Revealing the Actual Truths About Gigster Economy
Being your boss sounds excellent; however, it has a price. We will often discover that it’s not the ultimate freedom we dreamt of. Many freelancers struggle, combining lousy paid temp jobs and freelance missions. The reality for most freelancers is instability, no guaranteed income, and the pressure to constantly sell their services to keep an everyday living efficiently. If they belong to the best, their freelance missions may end up in long-term contracts with attractive earning potentials and interesting professional challenges. There are many talented individuals out there, and you may need a good network to penetrate the market you want.
The gig economy has disrupted the market in multiple areas, but most of all, the service sector. It has fundamentally opened up new ways of making money, which has changed the financial ecosystem. We all know that Uber was one of the first typical Gig companies to launch Taxi services for lower prices at a fixed rate. These services were excellent for consumers since receiving fixed prices in a few seconds. Awesome; no surprises.
Uber revolutionized the taxi industry. For the good and bad. It was Uber’s digital infrastructure that disrupted the market. I recall media debating whether Uber Taxis were safe or not when they started. The cab drivers were “on their own” not represented by any local Taxi companies, thus anonymous. I cautiously avoided Uber Taxis after viewing horror movies like “Shuttle” from 2008.
With a new concept, and technology, Uber paved the way for a growing gig economy, today represented by diverse businesses. In Stockholm, they leave a distinct footprint in the urban landscape. For a few years, Stockholm city has been littered with electric scooters, randomly parked anywhere in town when not in use. Handful companies fiercely compete in the market with marginal price settings. The user experience is fun and uncomplicated. A bit pricy, but perfect if you are lazy or in a rush.
The recent gig economy has brought a wave of service providers delivering restaurant meals for excellent prices. It’s a popular concept, and everybody seems to order home meals instead of going out. Delivery gigsters are all over Stockholm City and a significant part of the daily traffic. They carry typical square-shaped backpacks in different colors, representing different companies. Foodora is the most common, and visible, with its neon pink colors.
The gigster vehicles reveal individual statuses; beginners use bikes, and when proving themselves efficient, they pass on to scooters, constantly breaking down. Counting pennies, the companies never spend a dime too much, but stranded vehicles are a problem.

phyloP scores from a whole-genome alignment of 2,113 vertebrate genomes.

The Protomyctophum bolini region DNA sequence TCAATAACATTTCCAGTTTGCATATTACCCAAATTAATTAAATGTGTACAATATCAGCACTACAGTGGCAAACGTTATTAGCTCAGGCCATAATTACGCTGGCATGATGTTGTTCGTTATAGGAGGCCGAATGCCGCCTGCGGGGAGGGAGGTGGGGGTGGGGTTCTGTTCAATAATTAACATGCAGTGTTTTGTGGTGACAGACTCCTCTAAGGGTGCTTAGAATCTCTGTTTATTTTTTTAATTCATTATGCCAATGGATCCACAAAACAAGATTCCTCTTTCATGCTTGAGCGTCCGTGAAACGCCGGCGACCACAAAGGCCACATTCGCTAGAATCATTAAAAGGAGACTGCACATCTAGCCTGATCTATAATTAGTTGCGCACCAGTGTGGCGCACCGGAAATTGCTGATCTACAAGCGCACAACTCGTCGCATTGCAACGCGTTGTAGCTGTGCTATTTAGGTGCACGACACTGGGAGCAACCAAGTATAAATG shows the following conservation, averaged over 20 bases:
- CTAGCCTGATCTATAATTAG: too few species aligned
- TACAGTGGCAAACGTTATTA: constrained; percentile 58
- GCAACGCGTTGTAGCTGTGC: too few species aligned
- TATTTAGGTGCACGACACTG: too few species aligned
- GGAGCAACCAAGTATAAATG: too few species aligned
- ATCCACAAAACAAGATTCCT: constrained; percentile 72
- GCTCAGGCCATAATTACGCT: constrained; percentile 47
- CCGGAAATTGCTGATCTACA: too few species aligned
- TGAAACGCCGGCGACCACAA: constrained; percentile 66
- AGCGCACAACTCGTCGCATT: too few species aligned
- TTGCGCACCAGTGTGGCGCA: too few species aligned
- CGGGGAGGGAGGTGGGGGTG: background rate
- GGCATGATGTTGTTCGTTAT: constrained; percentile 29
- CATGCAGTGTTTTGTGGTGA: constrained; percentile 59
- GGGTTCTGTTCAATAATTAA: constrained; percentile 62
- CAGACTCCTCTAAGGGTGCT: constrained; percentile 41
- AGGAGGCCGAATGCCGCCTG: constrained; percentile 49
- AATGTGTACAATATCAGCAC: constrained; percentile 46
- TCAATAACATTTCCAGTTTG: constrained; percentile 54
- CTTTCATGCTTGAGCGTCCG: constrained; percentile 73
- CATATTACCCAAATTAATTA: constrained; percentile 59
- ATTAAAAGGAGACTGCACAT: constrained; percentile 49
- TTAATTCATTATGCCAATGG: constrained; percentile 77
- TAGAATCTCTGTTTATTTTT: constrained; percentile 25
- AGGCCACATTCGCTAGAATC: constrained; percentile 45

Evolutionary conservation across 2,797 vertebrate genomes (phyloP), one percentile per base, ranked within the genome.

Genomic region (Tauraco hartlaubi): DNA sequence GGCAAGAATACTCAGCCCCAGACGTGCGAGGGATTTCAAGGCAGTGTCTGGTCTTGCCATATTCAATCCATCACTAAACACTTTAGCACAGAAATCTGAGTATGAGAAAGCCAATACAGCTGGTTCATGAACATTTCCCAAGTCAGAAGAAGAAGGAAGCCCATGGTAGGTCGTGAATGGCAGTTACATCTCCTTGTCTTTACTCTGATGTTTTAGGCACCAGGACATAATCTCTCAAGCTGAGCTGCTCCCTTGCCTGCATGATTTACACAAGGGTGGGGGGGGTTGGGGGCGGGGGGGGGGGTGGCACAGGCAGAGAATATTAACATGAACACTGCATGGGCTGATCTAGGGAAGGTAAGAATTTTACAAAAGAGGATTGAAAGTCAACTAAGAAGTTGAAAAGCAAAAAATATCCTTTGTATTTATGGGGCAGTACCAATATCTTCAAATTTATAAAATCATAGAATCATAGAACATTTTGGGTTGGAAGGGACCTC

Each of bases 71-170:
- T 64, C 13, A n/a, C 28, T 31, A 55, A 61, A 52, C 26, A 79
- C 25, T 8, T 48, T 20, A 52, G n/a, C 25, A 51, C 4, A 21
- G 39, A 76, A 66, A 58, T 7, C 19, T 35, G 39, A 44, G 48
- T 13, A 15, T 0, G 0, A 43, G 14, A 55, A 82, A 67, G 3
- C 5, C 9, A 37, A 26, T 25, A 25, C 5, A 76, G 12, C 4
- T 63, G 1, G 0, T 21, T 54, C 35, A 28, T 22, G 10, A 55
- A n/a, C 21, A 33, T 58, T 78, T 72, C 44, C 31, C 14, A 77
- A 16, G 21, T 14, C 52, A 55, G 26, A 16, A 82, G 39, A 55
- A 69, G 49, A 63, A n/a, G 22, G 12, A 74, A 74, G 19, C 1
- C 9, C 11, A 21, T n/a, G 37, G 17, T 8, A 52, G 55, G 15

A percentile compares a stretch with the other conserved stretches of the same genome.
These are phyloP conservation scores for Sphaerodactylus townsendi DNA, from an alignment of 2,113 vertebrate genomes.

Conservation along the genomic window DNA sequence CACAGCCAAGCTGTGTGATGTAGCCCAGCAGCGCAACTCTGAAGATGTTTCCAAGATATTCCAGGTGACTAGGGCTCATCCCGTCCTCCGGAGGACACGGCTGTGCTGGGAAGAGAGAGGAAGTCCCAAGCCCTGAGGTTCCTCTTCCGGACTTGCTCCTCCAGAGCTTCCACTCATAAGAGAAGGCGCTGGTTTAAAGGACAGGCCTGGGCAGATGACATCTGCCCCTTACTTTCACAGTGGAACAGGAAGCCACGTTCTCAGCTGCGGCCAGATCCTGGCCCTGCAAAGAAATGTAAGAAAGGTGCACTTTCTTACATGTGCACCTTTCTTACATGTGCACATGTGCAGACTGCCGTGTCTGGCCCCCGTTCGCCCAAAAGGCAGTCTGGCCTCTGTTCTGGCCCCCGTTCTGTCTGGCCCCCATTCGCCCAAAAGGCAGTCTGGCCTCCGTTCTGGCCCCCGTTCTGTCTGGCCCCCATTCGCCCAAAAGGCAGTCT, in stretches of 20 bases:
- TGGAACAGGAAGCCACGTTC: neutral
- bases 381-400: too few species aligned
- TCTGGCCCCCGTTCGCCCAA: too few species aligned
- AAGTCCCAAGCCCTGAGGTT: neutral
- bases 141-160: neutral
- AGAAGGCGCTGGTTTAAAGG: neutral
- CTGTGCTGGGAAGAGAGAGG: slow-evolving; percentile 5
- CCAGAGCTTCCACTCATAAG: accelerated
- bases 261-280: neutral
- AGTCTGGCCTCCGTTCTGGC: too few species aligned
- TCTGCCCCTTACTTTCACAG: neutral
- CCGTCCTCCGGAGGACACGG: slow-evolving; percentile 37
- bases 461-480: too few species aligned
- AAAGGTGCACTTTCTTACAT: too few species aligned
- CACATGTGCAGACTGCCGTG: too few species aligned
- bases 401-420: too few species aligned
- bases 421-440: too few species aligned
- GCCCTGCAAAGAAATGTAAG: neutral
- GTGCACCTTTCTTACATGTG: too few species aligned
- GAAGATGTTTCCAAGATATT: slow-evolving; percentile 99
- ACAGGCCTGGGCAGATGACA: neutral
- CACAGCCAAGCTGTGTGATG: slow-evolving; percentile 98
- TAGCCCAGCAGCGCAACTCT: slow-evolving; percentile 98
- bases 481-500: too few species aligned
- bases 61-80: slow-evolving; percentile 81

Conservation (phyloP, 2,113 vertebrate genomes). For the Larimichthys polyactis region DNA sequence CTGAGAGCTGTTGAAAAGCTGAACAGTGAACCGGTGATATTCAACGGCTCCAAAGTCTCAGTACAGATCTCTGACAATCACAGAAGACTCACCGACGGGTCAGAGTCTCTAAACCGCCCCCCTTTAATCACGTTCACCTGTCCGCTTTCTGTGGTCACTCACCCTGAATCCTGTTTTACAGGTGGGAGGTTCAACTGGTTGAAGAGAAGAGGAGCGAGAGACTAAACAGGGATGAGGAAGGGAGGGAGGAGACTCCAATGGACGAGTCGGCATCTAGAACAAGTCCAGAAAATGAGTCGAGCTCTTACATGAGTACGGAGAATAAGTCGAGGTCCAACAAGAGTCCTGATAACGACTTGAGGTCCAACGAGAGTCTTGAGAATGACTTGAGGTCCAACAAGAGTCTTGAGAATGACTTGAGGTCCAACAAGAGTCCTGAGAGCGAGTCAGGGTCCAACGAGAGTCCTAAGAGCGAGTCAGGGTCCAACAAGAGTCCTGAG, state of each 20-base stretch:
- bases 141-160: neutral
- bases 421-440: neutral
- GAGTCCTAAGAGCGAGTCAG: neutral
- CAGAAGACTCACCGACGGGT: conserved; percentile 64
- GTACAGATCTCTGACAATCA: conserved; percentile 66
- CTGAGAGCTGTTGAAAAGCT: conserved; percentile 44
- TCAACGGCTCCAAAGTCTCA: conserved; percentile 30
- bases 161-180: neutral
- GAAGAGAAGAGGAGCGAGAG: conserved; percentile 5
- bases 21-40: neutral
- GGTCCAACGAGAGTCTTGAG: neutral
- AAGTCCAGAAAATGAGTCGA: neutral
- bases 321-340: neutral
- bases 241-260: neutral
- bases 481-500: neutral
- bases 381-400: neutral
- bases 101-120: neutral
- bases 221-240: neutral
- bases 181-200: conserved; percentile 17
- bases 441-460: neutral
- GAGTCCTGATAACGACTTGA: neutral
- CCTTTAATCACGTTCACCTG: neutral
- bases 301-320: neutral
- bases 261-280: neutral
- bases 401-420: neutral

Home gigs, domestic services at the lowest prices possible are other examples. Naturally, families take advantage of exceptional offers to wash their windows, clean their homes, or do anything practical. High-incomers have something in common; they don’t want to pay decently for domestic services and don’t care about the amount of input, and physical effort.
The gig economy has spread to many freelance sectors with price-efficient concepts. Offering the best value possible to the lowest prices possible seems more a rule than anything else. Freelancers fiercely compete on platforms such as guru.com, freelancer.com, and Fiverr.com. Overall, I think being a “gigster” is nothing but personal exploitation.
The working-class heroism has dissolved and finally vanished. The worker’s rights vanished. We can notice some of them struggling to maintain a decent living, being at the disposition of clients in the private segment carefully reading user ratings, and comparing prices. I admit to doing the same. I have hired freelancers on Guru for the lowest prices, so for sure, I am an active part of the gigster economy. And I continue.
In Sweden, the gig economy has breaded a new working-class, living on societal fringes. Individuals from ethnic groups discriminated against, bypass the tremendous hardships of breaking into a regulated job market. Instead, they find opportunities in low-paid gigs. I guess most gig-users wouldn’t reflect on whether it’s right or wrong, claiming the gigsters would be empty-handed without this market. It’s heading towards an increasingly unregulated market where people have to learn, making uncertainty a natural part of their lives.
Finally, an observation sheds light on how consumer habits have changed tremendously during Pandemic. A majority of people working and spending more time at home has sky-rocketed the interest in gigster services. Unlike a traditional worker’s identity, the gigster remains anonymous, and unseen to a majority of consumers, representing a way of getting things cheaply, easily, and rapidly done. From this perspective, the gigster is unlikely to establish mutual relations with clients. In many ways, the gigster economy deepens the social class distinctions and breeds a new group; the outsiders, the gigsters.